Divine right of kings  

From The Art and Popular Culture Encyclopedia

(Redirected from Divine Right of Kings)
Jump to: navigation, search

Related e

Wikipedia
Wiktionary
Shop


Featured:

Kunstformen der Natur (1904) by Ernst Haeckel
Enlarge
Kunstformen der Natur (1904) by Ernst Haeckel

The divine right of kings, divine right, or God's mandate is a political and religious doctrine of political legitimacy in a monarchy. It stems from a specific metaphysical framework in which a monarch is pre-ordained to inherit the crown before their birth. Under this theory of political legitimacy the subjects of the crown are considered to have actively (rather than merely passively) turned over the metaphysical selection of the king's soul – which will inhabit the body and rule them – over to God. In this way, the "divine right" originates as a metaphysical act of humility or submission towards God. The divine right has been a key element for legitimizing many absolute monarchies.

Consequentially, it asserts that a monarch is not accountable to an earthly authority (such as a parliament) because their right to rule is derived from divine authority. The monarch is thus not subject to the will of his people, of the aristocracy, or of any other estate of the realm. It implies that only divine authority can judge an unjust monarch and that any attempt to depose, dethrone or restrict their powers runs contrary to God's will and may constitute a sacrilegious act. It is often expressed in the phrase "by the Grace of God", attached to the titles of a reigning monarch; although this right does not make the monarch the same as a sacred king.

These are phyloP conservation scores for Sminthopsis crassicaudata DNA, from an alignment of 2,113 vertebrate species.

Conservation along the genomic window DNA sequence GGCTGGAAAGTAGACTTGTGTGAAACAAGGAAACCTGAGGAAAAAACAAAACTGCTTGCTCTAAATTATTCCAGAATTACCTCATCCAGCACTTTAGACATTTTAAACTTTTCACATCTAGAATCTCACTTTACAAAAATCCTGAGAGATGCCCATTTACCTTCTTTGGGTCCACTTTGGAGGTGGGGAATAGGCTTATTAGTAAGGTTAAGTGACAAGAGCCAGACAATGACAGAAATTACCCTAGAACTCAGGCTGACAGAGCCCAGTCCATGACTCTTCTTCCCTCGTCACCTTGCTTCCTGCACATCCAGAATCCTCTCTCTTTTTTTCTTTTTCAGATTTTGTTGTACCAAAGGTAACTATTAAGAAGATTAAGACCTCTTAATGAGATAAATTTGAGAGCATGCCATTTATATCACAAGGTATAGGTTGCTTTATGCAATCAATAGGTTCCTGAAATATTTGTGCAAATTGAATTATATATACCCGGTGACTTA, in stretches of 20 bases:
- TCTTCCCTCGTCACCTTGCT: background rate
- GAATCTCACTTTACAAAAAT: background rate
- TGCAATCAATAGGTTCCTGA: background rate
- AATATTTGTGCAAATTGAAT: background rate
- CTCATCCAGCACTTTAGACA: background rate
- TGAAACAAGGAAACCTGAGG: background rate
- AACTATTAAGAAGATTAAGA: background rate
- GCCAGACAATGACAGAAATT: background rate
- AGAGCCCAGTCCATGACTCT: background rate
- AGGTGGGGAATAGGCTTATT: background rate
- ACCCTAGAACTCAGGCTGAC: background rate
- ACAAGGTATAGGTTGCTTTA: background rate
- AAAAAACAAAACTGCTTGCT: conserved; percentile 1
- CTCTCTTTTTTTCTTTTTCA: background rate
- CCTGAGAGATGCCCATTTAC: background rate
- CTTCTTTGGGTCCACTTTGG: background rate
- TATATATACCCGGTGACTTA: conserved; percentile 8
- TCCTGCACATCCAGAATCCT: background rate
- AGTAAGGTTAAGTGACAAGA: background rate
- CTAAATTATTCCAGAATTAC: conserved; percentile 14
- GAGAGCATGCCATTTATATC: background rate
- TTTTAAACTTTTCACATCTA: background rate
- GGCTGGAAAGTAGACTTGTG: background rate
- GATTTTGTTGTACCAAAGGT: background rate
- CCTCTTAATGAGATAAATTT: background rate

Historically, many notions of rights were authoritarian and hierarchical, with different people granted different rights, and some having more rights than others. For instance, the right of a father to respect from his son did not indicate a right for the son to receive a return from that respect; and the divine right of kings, which permitted absolute power over subjects, did not leave a lot of room for many rights for the subjects themselves.

See also

lettre de cachet




Unless indicated otherwise, the text in this article is either based on Wikipedia article "Divine right of kings" or another language Wikipedia page thereof used under the terms of the GNU Free Documentation License; or on research by Jahsonic and friends. See Art and Popular Culture's copyright notice.

Personal tools